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O'Reilly Network: Time and Tide Wait for No Protocol: The SSH Keystroke Timing Attack

Nov 09, 2001, 16:45 (3 Talkback[s])
(Other stories by Richard Silverman)
"At the 10th Usenix Security Symposium (Washington D.C., August 2001), U.C. Berkeley researchers Dawn Song, David Wagner, and Xuqing Tian presented a paper titled, Timing Analysis of Keystrokes and Timing Attacks on SSH . The paper describes their research into applying traffic-analysis techniques to interactive SSH connections in order to infer information about the encrypted connection contents. The paper concludes that the keystroke timing data observable from today's SSH implementations reveals a dangerously significant amount of information about user terminal sessions--enough to locate typed passwords in the session data stream and reduce the computational work involved in guessing those passwords by a factor of 50.

Not surprisingly, this paper initiated a great deal of discussion among SSH users, developers, and the security community in general, especially in public forums such as Slashdot. In this article, I will summarize the issues involved, discuss the paper's methods and conclusions, and dispel some of the often-repeated misconceptions in the public's reaction to this research.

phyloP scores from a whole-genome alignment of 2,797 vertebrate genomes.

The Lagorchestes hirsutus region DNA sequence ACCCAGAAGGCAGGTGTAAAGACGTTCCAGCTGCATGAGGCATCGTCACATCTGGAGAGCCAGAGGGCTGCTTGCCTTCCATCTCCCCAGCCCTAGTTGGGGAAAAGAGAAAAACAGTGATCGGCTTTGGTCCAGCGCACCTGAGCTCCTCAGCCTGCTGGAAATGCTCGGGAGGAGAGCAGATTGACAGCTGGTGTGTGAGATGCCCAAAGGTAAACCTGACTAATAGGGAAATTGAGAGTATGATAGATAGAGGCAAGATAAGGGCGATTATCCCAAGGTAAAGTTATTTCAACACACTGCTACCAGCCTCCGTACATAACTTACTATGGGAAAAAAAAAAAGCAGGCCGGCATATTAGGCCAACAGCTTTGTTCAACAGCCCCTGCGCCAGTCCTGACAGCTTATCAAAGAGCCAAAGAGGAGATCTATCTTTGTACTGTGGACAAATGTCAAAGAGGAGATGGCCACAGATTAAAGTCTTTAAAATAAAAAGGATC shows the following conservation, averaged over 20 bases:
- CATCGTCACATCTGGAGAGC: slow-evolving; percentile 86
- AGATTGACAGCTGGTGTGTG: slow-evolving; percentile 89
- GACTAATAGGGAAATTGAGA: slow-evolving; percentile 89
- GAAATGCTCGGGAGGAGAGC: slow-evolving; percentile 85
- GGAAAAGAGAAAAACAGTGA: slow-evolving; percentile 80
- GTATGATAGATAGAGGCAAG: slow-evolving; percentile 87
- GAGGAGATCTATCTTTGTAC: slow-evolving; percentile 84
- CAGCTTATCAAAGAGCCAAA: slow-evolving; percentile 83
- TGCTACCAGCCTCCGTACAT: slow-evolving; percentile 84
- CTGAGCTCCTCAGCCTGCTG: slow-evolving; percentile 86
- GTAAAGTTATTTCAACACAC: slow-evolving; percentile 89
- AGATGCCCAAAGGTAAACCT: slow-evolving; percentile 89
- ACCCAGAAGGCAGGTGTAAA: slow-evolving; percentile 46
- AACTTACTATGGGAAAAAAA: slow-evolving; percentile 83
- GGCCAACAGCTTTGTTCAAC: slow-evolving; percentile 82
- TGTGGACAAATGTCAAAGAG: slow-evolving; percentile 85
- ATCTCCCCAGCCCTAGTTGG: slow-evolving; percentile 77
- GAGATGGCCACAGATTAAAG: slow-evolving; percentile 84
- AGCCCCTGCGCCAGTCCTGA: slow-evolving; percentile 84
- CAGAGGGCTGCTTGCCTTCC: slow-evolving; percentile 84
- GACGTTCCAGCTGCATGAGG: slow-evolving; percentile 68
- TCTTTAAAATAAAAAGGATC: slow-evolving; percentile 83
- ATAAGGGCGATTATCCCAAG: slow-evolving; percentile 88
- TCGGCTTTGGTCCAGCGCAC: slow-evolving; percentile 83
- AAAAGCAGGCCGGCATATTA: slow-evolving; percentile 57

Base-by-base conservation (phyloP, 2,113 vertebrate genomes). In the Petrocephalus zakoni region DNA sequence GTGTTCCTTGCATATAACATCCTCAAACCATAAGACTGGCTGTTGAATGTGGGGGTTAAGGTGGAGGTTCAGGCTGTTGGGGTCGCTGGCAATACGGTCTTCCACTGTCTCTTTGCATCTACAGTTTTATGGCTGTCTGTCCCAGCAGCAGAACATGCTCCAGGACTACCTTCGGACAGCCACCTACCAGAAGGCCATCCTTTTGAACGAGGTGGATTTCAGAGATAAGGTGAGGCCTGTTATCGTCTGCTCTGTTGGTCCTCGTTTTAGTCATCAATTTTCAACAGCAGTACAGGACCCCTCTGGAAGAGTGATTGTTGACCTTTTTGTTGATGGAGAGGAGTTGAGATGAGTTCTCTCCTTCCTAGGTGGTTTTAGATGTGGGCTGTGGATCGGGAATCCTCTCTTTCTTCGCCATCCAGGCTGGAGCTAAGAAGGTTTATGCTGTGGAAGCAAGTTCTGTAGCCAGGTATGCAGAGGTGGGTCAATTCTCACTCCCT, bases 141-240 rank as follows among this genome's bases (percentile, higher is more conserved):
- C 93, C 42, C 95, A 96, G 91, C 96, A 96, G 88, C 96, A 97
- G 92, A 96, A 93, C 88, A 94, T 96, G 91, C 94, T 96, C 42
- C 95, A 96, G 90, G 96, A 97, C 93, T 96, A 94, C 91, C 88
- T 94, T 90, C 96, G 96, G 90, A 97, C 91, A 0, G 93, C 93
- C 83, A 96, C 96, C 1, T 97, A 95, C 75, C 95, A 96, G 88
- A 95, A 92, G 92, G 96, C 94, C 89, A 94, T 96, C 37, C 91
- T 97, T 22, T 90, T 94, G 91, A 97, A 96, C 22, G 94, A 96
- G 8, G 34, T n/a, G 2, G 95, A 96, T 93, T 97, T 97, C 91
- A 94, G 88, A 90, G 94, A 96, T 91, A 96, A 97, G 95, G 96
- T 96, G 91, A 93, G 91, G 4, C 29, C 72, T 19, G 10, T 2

The paper revolves around the notion of traffic analysis, and while it uses SSH as a concrete example, the techniques involved are not specific to SSH, but rather apply to most interactive remote-terminal protocols as they are implemented today. The principle of traffic analysis is that there is a lot of useful information to be gleaned from the amount, timing, and direction of network traffic, even if you can't actually read the traffic content itself. Suppose I'm monitoring the network port leading to a system administrator's office."

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